The Jefferson Bible

Modern conservatives who can’t bear to think that the Declaration of Independence was written by a Bible-defacer have spread the rumor that Thomas Jefferson created his own Bible as an ethical guide to civilize American Indians. The so-called ‘Jefferson Bible’ was really a tool to introduce the teachings of Jesus to the Indians,” declared Rev. D. James Kennedy. Actually, Jefferson’s editing of the Bible flowed directly from a well-thought out, long-stewing view that Christianity had been fundamentally corrupted -by the Apostle Paul, the early church, the great Protestant reformers like Martin Luther and John Calvin, and by nearly the entire clerical class for more than a millennium. Secularists love to point to the Jefferson Bible as evidence of his heathen nature; but that misses the point, too. Jefferson was driven to edit the Bible the way a parent whose child was kidnapped is driven to find the culprit. Jefferson loved Jesus and was attempting to rescue him.

Steven Waldman, Founding Faith: Providence, Politics, and the Birth of Religious Freedom in America

I’ve been enjoying HBO’s John Adams, and then the other day Steven Waldman, the founder of, was on Fresh Air, promoting his book Founding Faith. Waldman emphasizes that religion was a part of revolutionary culture, but that the writers of the declaration of independence and the constitution were scrupulous about keeping Christianity out of their government.

Waldman’s main point is that Adams and Jefferson and the rest had 150 years of experience with religious intolerance, especially against Catholics and Jews, and that they did not want the national government to repeat these mistakes. Interestingly, Waldman says, like much of the Constitution, this was a compromise; the states were free to support religion. This wasn’t corrected until the 14th amendment.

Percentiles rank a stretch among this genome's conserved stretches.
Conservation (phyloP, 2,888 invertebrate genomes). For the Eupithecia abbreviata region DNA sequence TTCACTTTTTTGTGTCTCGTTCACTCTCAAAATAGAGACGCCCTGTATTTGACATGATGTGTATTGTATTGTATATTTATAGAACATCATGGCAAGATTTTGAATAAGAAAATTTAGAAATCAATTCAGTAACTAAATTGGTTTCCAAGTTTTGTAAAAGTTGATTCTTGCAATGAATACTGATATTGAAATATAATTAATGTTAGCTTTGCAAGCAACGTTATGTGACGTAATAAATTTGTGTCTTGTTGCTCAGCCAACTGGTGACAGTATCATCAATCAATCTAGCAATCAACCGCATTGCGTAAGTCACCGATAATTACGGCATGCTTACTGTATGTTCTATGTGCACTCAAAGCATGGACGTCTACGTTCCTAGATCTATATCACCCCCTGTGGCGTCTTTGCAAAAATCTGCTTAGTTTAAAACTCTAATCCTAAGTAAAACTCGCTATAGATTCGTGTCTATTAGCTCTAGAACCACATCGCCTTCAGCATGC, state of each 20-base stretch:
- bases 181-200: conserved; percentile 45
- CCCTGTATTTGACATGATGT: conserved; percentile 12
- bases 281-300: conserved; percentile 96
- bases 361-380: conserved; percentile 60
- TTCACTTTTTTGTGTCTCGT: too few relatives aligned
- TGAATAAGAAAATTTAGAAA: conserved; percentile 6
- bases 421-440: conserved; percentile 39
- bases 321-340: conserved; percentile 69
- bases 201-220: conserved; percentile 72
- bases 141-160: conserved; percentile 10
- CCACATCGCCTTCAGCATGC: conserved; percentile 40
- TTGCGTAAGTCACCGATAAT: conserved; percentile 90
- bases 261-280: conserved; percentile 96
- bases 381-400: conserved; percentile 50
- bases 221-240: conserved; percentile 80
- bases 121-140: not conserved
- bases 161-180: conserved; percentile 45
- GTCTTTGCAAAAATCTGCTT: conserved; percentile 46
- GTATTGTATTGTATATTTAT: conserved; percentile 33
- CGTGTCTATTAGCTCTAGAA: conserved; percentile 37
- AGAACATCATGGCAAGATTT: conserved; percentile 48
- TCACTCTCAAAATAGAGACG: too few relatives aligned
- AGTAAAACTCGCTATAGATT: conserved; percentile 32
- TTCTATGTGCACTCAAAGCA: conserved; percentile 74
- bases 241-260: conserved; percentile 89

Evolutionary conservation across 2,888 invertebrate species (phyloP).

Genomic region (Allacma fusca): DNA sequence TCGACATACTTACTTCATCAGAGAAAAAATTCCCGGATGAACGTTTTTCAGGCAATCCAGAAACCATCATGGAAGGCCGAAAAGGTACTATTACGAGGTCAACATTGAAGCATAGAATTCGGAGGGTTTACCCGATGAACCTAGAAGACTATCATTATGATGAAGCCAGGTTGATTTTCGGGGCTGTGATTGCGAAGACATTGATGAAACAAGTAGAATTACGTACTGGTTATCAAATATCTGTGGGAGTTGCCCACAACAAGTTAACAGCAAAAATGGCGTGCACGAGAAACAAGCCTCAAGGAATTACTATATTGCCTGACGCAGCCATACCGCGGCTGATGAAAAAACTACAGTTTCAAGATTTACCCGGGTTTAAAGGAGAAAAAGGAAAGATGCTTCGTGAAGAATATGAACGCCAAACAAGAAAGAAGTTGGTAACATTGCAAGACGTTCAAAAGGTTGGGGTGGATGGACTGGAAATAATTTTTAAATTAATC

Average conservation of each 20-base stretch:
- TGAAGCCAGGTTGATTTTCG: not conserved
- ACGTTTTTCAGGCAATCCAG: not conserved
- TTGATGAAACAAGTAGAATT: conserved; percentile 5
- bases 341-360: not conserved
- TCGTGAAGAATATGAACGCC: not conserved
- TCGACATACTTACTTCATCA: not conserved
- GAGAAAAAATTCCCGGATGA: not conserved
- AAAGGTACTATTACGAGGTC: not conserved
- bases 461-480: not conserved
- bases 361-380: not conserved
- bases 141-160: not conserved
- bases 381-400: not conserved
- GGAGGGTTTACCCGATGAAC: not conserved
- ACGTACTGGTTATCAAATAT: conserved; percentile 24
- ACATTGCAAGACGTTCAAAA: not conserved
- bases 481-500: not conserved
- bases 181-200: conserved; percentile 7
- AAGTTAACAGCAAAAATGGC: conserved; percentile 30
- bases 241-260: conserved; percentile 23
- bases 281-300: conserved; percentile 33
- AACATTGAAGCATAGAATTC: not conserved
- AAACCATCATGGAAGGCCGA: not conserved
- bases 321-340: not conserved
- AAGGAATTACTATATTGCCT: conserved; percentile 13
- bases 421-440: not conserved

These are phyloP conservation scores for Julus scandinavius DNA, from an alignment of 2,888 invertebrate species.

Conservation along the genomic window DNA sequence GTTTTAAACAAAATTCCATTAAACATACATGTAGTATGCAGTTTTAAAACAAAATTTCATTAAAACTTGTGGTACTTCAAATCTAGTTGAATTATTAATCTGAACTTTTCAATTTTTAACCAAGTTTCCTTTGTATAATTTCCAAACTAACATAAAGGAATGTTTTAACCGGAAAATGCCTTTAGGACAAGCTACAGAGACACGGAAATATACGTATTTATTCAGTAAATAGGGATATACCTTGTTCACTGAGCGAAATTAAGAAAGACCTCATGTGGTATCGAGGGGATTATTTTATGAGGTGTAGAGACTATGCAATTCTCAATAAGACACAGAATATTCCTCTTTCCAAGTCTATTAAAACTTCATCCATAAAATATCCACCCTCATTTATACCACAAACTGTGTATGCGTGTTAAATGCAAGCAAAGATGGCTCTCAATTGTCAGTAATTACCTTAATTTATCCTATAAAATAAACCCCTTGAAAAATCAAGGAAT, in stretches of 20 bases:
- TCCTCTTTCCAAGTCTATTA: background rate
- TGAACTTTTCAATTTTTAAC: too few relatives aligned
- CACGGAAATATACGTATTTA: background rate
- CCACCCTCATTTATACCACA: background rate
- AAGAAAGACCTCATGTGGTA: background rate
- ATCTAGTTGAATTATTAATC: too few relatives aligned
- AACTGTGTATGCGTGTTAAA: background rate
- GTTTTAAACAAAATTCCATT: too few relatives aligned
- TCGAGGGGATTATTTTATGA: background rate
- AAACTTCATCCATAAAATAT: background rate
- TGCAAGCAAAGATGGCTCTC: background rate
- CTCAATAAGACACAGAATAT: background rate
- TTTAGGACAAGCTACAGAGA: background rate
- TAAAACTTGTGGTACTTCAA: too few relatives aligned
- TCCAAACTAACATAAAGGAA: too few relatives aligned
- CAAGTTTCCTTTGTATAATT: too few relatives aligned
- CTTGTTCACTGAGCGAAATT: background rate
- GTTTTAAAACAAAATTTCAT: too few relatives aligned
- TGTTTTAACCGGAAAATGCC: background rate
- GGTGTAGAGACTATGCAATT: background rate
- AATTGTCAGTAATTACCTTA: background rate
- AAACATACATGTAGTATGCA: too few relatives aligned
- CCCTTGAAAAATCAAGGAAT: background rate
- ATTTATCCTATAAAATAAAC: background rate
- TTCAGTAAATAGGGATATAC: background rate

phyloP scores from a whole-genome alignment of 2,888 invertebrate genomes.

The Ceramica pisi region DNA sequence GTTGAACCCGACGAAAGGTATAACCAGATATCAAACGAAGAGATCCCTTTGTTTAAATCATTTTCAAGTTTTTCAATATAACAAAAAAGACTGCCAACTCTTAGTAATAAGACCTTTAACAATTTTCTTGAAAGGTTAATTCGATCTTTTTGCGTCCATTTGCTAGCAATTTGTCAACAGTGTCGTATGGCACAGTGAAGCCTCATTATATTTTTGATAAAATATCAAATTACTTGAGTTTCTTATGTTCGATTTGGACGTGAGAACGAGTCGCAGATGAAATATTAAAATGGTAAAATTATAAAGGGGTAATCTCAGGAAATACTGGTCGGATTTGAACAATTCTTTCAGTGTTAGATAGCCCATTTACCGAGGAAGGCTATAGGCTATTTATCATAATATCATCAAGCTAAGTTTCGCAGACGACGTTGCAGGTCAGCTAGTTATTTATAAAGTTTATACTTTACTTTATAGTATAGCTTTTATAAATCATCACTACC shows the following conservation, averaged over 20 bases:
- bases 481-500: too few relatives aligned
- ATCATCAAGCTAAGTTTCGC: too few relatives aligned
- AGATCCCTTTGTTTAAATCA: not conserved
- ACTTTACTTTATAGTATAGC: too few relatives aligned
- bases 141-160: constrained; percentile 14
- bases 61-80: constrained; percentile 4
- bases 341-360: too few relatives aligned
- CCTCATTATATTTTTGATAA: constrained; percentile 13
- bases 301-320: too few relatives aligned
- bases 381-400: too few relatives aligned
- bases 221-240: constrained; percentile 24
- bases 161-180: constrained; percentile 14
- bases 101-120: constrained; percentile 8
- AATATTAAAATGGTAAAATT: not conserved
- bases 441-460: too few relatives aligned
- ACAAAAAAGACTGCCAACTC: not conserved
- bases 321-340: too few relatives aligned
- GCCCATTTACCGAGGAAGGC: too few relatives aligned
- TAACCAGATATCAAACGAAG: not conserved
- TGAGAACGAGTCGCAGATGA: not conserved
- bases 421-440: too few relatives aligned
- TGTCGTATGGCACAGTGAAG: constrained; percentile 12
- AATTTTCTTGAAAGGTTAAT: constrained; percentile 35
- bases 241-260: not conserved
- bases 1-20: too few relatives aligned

About Ray Watkins

I was born in Baton Rouge, Louisiana, at Our Lady of the Lake Hospital. I grew up in Houston, as a part of what we only half-jokingly call the Cajun Diaspora. At a certain point during the Regan administration, I had to leave, so I served in the Peace Corps, Philippines, from 1987-89. I didn't want to return to the United States just yet, so I moved to Paris, France, where I lived for three years or so. I then moved back to Austin, Texas, where I had received my Masters Degree, and (eventually) began a Ph.D., which I completed in 1999. I spent a year at Temple University and then accepted a position at Eastern Illinois University where I worked until May of 2006. I now work exclusively on line (although that may change) for Johns Hopkins, the Art Institute Online, and I can be reached most easily via email: raywatkins [that 'at' symbol]

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